Department of Mathematics and Statistics

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Jorge Carlos Román

Jorge Carlos Román, Ph.D. (University of Florida 2012)

Román is a statistician and his main areas of research are Markov chain Monte Carlo (MCMC) algorithms and Bayesian Statistics. Bayesian statistical models can be very useful in the applied sciences but they often require the use of MCMC algorithms that allow for the estimation of intractable quantities associated with complex posterior distributions. In a large number of MCMC applications, MCMC-based estimates are reported without a valid measure of their quality and there is no coherent strategy for stopping the algorithm. Román’s research involves finding simple sufficient conditions (that the user can check) under which an MCMC procedure is honest; that is, there is at least one valid measure of the quality of estimation and a coherent strategy for deciding when to stop the simulations.

Department of Physics

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Kenneth M. Nollett

Kenneth M. Nollett, Ph.D. (University of Chicago 2000)

Nollett is a theoretical physicist working at the intersection of nuclear physics and astrophysics, particularly the origins of the chemical elements and the power sources of stars. By studying the "Big Bang" and the interiors of the Sun and other stars, he works to determine properties of elementary particles and the history of matter. This work depends on reaction (collision) rates of atomic nuclei in very hot environments, and Nollett is a leader in the difficult computation of these rates from properties of neutrons and protons. He also works to make the best possible use of laboratory data in determining reaction rates.

Department of Psychology

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Aaron J. Blashill

Aaron J. Blashill, Ph.D. (Saint Louis University 2011)

Blashill is a clinical health psychologist who focuses his research on the role body image plays in influencing health behaviors. He is particularly interested in studying HIV medication adherence, HIV sexual transmission risk behaviors, skin cancer prevention and anabolic-androgenic steroid misuse. Another focus of his work is studying sexual orientation health disparities. Dr. Blashill also studies vulnerable developmental phases, including adolescence and emerging adulthood, and a number of scientific methods/statistical analyses are employed within his lab including: treatment development and randomized clinical trials, longitudinal analysis, mediation, moderation, meta-analysis and psychometric evaluation.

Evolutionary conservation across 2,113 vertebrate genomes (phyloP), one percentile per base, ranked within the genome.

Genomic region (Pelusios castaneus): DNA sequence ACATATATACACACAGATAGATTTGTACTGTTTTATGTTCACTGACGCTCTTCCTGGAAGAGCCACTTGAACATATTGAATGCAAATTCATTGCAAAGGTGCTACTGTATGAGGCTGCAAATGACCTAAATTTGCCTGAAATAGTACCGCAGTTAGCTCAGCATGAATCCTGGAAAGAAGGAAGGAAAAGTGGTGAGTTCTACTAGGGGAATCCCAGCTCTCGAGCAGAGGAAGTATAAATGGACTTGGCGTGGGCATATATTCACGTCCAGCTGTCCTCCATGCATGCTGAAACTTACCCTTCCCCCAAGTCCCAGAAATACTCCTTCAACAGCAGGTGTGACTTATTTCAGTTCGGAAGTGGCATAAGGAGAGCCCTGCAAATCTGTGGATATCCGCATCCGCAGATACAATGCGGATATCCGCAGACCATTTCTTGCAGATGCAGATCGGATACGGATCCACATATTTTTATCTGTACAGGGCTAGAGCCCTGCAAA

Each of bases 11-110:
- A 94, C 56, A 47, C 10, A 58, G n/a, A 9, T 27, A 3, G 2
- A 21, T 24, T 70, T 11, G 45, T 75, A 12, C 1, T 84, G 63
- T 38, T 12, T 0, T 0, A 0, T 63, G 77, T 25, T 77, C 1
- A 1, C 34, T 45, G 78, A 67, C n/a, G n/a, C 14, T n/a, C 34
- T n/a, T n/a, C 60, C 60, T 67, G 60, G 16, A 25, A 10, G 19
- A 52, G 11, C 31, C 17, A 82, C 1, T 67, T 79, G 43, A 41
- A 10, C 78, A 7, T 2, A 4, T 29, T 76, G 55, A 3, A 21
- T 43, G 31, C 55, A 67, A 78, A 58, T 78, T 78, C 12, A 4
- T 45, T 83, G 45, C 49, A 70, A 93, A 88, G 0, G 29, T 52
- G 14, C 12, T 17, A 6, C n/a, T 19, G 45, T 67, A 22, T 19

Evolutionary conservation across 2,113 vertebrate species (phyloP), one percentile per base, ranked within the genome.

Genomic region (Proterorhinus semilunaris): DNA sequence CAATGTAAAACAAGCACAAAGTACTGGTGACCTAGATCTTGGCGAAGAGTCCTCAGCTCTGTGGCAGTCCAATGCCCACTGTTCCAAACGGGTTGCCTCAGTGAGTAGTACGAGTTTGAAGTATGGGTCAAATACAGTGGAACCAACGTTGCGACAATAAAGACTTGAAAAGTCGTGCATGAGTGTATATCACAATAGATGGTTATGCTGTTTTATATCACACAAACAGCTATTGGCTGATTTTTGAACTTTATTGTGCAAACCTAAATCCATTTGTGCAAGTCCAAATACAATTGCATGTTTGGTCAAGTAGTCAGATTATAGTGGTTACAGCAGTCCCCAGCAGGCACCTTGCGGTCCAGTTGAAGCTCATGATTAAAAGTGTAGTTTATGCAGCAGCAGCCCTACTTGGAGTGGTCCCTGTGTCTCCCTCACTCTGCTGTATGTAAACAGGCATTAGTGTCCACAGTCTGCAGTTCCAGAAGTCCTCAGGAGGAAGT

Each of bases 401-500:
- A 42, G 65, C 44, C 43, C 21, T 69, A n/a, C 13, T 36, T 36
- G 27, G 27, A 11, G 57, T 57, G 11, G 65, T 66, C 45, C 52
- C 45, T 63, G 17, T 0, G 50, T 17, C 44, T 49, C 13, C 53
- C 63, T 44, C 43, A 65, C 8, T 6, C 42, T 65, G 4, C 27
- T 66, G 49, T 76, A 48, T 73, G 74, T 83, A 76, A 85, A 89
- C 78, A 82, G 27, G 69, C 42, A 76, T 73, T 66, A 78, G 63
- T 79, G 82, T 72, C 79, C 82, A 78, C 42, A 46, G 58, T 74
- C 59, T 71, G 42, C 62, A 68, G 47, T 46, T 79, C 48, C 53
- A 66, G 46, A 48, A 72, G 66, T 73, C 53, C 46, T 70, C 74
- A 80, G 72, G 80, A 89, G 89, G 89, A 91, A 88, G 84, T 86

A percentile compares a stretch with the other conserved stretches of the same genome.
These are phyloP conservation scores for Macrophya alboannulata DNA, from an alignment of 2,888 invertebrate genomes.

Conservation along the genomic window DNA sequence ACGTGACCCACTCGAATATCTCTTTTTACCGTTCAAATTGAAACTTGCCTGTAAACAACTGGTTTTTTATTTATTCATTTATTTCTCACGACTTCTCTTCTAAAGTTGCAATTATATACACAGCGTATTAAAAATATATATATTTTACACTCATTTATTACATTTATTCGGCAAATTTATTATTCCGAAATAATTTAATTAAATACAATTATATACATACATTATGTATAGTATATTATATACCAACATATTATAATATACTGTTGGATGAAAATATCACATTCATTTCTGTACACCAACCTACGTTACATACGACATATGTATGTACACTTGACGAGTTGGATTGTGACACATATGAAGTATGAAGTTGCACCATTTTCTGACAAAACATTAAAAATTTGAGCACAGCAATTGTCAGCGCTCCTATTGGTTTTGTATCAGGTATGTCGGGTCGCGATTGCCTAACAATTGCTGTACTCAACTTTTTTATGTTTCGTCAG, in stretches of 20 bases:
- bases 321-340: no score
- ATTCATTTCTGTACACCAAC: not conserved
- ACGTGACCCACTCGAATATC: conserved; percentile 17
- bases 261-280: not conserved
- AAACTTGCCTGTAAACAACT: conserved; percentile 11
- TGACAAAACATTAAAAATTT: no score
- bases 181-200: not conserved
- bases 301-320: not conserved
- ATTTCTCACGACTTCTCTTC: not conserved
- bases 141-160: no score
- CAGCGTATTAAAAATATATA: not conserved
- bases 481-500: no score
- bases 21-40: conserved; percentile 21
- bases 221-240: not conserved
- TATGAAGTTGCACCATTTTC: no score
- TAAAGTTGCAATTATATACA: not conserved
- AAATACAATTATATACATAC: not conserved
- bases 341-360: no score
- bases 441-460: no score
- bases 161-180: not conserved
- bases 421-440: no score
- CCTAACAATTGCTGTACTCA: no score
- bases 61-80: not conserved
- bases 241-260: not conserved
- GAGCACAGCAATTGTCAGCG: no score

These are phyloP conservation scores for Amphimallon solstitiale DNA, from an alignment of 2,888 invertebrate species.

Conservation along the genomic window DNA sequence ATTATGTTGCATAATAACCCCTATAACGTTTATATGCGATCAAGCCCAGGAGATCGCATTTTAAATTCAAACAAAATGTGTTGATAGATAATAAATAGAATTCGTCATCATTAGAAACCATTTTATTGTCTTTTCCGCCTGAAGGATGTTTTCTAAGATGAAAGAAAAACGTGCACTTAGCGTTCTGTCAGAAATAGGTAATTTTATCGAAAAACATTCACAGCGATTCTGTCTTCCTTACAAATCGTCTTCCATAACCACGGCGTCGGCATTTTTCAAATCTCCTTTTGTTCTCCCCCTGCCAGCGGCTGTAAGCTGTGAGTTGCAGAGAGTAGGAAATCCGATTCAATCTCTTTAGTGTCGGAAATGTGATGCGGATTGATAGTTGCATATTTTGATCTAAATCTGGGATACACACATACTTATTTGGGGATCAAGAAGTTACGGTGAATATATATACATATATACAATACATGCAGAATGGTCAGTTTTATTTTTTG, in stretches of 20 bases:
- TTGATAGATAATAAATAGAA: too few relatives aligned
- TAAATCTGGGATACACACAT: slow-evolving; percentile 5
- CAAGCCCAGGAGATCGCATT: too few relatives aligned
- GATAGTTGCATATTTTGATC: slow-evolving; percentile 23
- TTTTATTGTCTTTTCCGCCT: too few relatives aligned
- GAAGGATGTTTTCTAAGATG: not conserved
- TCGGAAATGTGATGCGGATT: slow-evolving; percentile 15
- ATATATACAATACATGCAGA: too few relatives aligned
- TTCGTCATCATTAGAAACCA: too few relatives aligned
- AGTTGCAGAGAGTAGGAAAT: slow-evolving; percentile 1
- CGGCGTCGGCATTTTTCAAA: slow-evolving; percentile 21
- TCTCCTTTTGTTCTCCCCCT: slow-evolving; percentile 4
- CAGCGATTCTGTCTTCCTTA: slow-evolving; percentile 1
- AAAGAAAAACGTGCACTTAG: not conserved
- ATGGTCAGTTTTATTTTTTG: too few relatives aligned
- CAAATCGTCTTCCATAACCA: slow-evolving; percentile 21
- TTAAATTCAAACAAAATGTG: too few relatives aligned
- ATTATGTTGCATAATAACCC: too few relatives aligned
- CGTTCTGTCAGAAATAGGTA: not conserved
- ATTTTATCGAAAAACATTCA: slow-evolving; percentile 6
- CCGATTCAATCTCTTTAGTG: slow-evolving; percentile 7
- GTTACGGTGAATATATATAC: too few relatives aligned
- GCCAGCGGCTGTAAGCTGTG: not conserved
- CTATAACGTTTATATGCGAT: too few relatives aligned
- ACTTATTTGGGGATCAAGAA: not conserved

Dustin Thoman, Ph.D. (University of Utah 2008)

Thoman is a social psychologist specializing in social and cultural influences on motivation. His research investigates how one’s social identity and social interactions influence motivational experiences (e.g., interest and belonging) and self-regulation. His recent work addresses the broadening of participation and diversity in science education. He utilizes experimental and field methodologies to study how individuals, particularly those from stigmatized or underrepresented backgrounds, develop and maintain educational/career interest in science.  His work is guided by a “full-cycle” (theory- application- action) model of social psychology, so he is actively engaged in the implications of his research beyond the lab.

Willian Lee Wiggins, Ph.D. (University of Michigan 2013)

Wiggins studies brain activation patterns involved in typical and impaired socio-emotional development (for example, social interaction with other people, reading people’s emotions, reacting to people’s facial expressions). In particular, Wiggins is interested in understanding factors (e.g., genetics, social, family) that affect brain function in children and adolescents without disorders, in addition to youth with autism, depression, anxiety and irritability symptoms. To accomplish this, Wiggins employs functional MRI, functional connectivity, genetic, behavioral and neuropsychological tools.